4 Steps to Improve Your LinkedIn Luck


As it’s Friday 13th I thought you might like to have a black cat ‘walk’ across your screen for good luck.

Success on LinkedIn, however, relies on more than just luck. Getting your profile to ‘All Star’ status is really just the beginning, after all this is not a network like Facebook (although some people seem to think it is) posting a few personal updates and expecting lots of likes and comments is not a strategy. To be successful on LinkedIn you need to create your own luck.

4 Steps to Creating Your Own LUCK on LinkedIn 

  1.  Look to measure your LinkedIn activity. Start by recording what your baseline is now, today. Then each Friday review the week, celebrate the wins and track the following;
    • Number of new connections
    • Number of profile views for the week
    • Running 90 day total of profile views
    • Number of actions taken
    • Check your Social Selling Index score, and then check out the suggestions and resources to improve that score.
  2. Understand what your intentions are with LinkedIn.  The majority of users are still approaching LinkedIn to find work,  even this requires proactive activity. Using the platform to just reach out to recruiters and apply for posted positions is like accepting a new job for a salary of $50,000, when the hiring company were willing to give you $250,000 if you had just asked. You are leaving way too much on the table. Whether its for business development or to find a new job or track down old business connections or build a bigger network you have to be very clear about what you are using LinkedIn for and what constitutes a good return on your time spent.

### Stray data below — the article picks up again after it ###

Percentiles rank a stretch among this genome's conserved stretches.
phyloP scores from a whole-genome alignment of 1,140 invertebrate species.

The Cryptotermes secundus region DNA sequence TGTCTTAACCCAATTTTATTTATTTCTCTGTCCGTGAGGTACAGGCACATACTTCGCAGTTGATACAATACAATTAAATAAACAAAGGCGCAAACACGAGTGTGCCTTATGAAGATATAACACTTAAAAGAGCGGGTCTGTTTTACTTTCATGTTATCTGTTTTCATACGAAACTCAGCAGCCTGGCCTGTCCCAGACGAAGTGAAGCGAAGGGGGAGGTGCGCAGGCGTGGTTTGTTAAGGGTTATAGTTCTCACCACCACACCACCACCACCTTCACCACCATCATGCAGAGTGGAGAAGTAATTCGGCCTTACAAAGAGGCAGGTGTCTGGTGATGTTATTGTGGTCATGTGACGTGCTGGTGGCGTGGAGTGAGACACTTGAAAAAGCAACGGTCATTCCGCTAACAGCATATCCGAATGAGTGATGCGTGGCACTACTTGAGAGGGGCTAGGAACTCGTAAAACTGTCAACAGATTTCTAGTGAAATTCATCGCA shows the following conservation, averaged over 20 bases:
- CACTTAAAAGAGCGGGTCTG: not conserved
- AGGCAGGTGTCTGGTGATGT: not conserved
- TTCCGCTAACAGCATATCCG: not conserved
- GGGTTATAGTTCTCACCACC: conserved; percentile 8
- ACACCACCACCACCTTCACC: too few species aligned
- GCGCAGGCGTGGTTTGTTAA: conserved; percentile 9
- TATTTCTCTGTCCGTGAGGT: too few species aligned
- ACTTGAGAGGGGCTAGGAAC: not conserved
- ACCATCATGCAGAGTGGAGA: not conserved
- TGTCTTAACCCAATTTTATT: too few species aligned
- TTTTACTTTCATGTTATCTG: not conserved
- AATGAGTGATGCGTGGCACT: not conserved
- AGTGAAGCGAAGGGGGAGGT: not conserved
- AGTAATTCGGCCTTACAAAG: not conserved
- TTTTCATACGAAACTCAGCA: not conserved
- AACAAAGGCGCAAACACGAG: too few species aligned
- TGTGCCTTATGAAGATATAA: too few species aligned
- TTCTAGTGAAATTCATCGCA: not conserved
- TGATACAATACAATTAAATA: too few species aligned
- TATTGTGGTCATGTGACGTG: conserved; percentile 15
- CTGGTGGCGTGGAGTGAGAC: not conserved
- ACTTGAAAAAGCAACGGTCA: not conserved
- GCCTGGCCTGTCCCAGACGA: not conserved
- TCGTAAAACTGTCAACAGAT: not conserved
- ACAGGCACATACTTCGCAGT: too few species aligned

3. Consistent activity is much more effective that jumping in with a burst of updates, shares and likes. Don’t you find it annoying when you look at your LinkedIn home page and someone in your network has obviously been sitting at their desk for the last hour ‘catching up’ on the network.  Its like they have thrown up all over your home page with post after post after post. I end up having to turn off their notifications to get myself some air!  There are lots of tools to help you control the pace of your activity, making it appear as if you are hanging out on LinkedIn all day, when in fact you might be spending just 10 minutes a day with your morning coffee.
  4. Keep at it. Rome was not built in a day and neither is your LinkedIn success. Far too many times I have seen people take advantage of the one month trial of Premium membership and then complain 30 days later that its not working for them. Often they have not taken the three steps above to even know what the real improvements are. It takes time to find your way on a platform that offers so much, most of us are not even scratching the surface of whats possible. Success will come with purposeful action and intent, but a more realistic measure is 90 days.

Consistent small actions each day will ensure that you build your network and make it manageable. 5-10 minutes per day. Pick a time of the day that you are going to dedicate to this. Active times on LinkedIn tend to be before work, lunchtimes and after work.

Look to spend about 1 minute on each main action each day. That may mean doing just one of the actions per day under each heading and rotating them.

There are 22 key areas on your LinkedIn profile that you can edit and brand to stand out more. In fact a full personally branded LinkedIn profile can increase opportunities by up to 40 times according to LinkedIn. In our free report “5 Steps to Boosting Your Personal Brand on LinkedIn” you can get a head start – click here to access the free report.


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